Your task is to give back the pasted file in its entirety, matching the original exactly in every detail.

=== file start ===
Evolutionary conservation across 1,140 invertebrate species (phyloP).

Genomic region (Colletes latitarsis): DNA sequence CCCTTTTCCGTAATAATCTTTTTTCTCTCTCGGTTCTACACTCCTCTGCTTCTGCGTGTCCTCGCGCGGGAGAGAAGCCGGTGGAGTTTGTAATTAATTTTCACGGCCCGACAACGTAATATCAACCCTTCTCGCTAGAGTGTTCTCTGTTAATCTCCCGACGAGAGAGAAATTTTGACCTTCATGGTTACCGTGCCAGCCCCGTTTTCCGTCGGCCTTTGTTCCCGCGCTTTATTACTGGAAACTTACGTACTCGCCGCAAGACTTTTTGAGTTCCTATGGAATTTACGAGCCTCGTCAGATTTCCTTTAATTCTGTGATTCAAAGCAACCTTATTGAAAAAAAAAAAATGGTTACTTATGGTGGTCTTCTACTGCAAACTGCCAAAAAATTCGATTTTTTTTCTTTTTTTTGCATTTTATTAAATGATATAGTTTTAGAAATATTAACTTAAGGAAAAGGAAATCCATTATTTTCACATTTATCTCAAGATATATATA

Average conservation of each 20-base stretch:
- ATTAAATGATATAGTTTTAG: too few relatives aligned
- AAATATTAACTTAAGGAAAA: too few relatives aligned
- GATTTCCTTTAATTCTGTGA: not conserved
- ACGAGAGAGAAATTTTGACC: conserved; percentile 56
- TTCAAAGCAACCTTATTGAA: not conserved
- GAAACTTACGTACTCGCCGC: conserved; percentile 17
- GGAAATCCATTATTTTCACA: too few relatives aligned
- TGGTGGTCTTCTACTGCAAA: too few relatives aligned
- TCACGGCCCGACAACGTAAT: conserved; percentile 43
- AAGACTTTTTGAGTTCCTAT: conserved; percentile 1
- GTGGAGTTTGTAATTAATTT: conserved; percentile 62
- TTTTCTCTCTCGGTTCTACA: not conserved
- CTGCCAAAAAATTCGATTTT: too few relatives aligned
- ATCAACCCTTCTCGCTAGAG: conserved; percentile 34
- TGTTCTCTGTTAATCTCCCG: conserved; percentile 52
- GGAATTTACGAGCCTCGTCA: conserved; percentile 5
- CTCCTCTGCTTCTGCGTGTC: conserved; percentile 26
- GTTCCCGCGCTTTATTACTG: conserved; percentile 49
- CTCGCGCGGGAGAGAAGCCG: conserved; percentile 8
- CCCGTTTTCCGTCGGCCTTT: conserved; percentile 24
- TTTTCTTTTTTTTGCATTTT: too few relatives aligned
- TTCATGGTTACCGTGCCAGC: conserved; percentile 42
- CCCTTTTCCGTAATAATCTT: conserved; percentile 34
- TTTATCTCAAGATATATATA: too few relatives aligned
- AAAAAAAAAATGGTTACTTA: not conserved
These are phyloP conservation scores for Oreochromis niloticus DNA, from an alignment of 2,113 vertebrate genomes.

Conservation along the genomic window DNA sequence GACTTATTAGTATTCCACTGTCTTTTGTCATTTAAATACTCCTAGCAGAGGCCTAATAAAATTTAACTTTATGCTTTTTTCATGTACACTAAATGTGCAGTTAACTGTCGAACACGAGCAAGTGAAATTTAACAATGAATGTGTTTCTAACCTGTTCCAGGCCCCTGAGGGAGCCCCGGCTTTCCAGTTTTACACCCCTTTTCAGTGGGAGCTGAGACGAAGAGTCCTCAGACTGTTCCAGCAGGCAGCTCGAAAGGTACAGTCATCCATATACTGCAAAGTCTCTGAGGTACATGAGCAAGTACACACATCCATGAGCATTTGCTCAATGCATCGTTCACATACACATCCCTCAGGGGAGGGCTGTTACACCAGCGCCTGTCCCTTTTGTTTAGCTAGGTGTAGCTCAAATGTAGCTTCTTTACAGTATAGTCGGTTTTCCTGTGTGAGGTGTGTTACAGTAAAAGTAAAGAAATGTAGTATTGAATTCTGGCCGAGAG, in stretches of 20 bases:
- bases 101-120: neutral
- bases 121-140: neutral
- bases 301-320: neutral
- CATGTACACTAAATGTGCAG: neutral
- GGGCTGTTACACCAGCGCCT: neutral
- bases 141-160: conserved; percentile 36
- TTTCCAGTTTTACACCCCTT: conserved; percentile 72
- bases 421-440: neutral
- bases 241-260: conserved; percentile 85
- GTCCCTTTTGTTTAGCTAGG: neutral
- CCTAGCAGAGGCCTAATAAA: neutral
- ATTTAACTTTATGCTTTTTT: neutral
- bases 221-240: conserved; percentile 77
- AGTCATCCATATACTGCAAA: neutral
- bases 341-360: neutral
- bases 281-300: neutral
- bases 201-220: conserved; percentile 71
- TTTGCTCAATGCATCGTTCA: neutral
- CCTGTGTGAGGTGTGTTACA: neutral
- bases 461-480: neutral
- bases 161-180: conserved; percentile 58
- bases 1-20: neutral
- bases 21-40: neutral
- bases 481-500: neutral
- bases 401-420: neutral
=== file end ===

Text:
Evolutionary conservation across 1,140 invertebrate species (phyloP).

Genomic region (Colletes latitarsis): DNA sequence CCCTTTTCCGTAATAATCTTTTTTCTCTCTCGGTTCTACACTCCTCTGCTTCTGCGTGTCCTCGCGCGGGAGAGAAGCCGGTGGAGTTTGTAATTAATTTTCACGGCCCGACAACGTAATATCAACCCTTCTCGCTAGAGTGTTCTCTGTTAATCTCCCGACGAGAGAGAAATTTTGACCTTCATGGTTACCGTGCCAGCCCCGTTTTCCGTCGGCCTTTGTTCCCGCGCTTTATTACTGGAAACTTACGTACTCGCCGCAAGACTTTTTGAGTTCCTATGGAATTTACGAGCCTCGTCAGATTTCCTTTAATTCTGTGATTCAAAGCAACCTTATTGAAAAAAAAAAAATGGTTACTTATGGTGGTCTTCTACTGCAAACTGCCAAAAAATTCGATTTTTTTTCTTTTTTTTGCATTTTATTAAATGATATAGTTTTAGAAATATTAACTTAAGGAAAAGGAAATCCATTATTTTCACATTTATCTCAAGATATATATA

Average conservation of each 20-base stretch:
- ATTAAATGATATAGTTTTAG: too few relatives aligned
- AAATATTAACTTAAGGAAAA: too few relatives aligned
- GATTTCCTTTAATTCTGTGA: not conserved
- ACGAGAGAGAAATTTTGACC: conserved; percentile 56
- TTCAAAGCAACCTTATTGAA: not conserved
- GAAACTTACGTACTCGCCGC: conserved; percentile 17
- GGAAATCCATTATTTTCACA: too few relatives aligned
- TGGTGGTCTTCTACTGCAAA: too few relatives aligned
- TCACGGCCCGACAACGTAAT: conserved; percentile 43
- AAGACTTTTTGAGTTCCTAT: conserved; percentile 1
- GTGGAGTTTGTAATTAATTT: conserved; percentile 62
- TTTTCTCTCTCGGTTCTACA: not conserved
- CTGCCAAAAAATTCGATTTT: too few relatives aligned
- ATCAACCCTTCTCGCTAGAG: conserved; percentile 34
- TGTTCTCTGTTAATCTCCCG: conserved; percentile 52
- GGAATTTACGAGCCTCGTCA: conserved; percentile 5
- CTCCTCTGCTTCTGCGTGTC: conserved; percentile 26
- GTTCCCGCGCTTTATTACTG: conserved; percentile 49
- CTCGCGCGGGAGAGAAGCCG: conserved; percentile 8
- CCCGTTTTCCGTCGGCCTTT: conserved; percentile 24
- TTTTCTTTTTTTTGCATTTT: too few relatives aligned
- TTCATGGTTACCGTGCCAGC: conserved; percentile 42
- CCCTTTTCCGTAATAATCTT: conserved; percentile 34
- TTTATCTCAAGATATATATA: too few relatives aligned
- AAAAAAAAAATGGTTACTTA: not conserved
These are phyloP conservation scores for Oreochromis niloticus DNA, from an alignment of 2,113 vertebrate genomes.

Conservation along the genomic window DNA sequence GACTTATTAGTATTCCACTGTCTTTTGTCATTTAAATACTCCTAGCAGAGGCCTAATAAAATTTAACTTTATGCTTTTTTCATGTACACTAAATGTGCAGTTAACTGTCGAACACGAGCAAGTGAAATTTAACAATGAATGTGTTTCTAACCTGTTCCAGGCCCCTGAGGGAGCCCCGGCTTTCCAGTTTTACACCCCTTTTCAGTGGGAGCTGAGACGAAGAGTCCTCAGACTGTTCCAGCAGGCAGCTCGAAAGGTACAGTCATCCATATACTGCAAAGTCTCTGAGGTACATGAGCAAGTACACACATCCATGAGCATTTGCTCAATGCATCGTTCACATACACATCCCTCAGGGGAGGGCTGTTACACCAGCGCCTGTCCCTTTTGTTTAGCTAGGTGTAGCTCAAATGTAGCTTCTTTACAGTATAGTCGGTTTTCCTGTGTGAGGTGTGTTACAGTAAAAGTAAAGAAATGTAGTATTGAATTCTGGCCGAGAG, in stretches of 20 bases:
- bases 101-120: neutral
- bases 121-140: neutral
- bases 301-320: neutral
- CATGTACACTAAATGTGCAG: neutral
- GGGCTGTTACACCAGCGCCT: neutral
- bases 141-160: conserved; percentile 36
- TTTCCAGTTTTACACCCCTT: conserved; percentile 72
- bases 421-440: neutral
- bases 241-260: conserved; percentile 85
- GTCCCTTTTGTTTAGCTAGG: neutral
- CCTAGCAGAGGCCTAATAAA: neutral
- ATTTAACTTTATGCTTTTTT: neutral
- bases 221-240: conserved; percentile 77
- AGTCATCCATATACTGCAAA: neutral
- bases 341-360: neutral
- bases 281-300: neutral
- bases 201-220: conserved; percentile 71
- TTTGCTCAATGCATCGTTCA: neutral
- CCTGTGTGAGGTGTGTTACA: neutral
- bases 461-480: neutral
- bases 161-180: conserved; percentile 58
- bases 1-20: neutral
- bases 21-40: neutral
- bases 481-500: neutral
- bases 401-420: neutral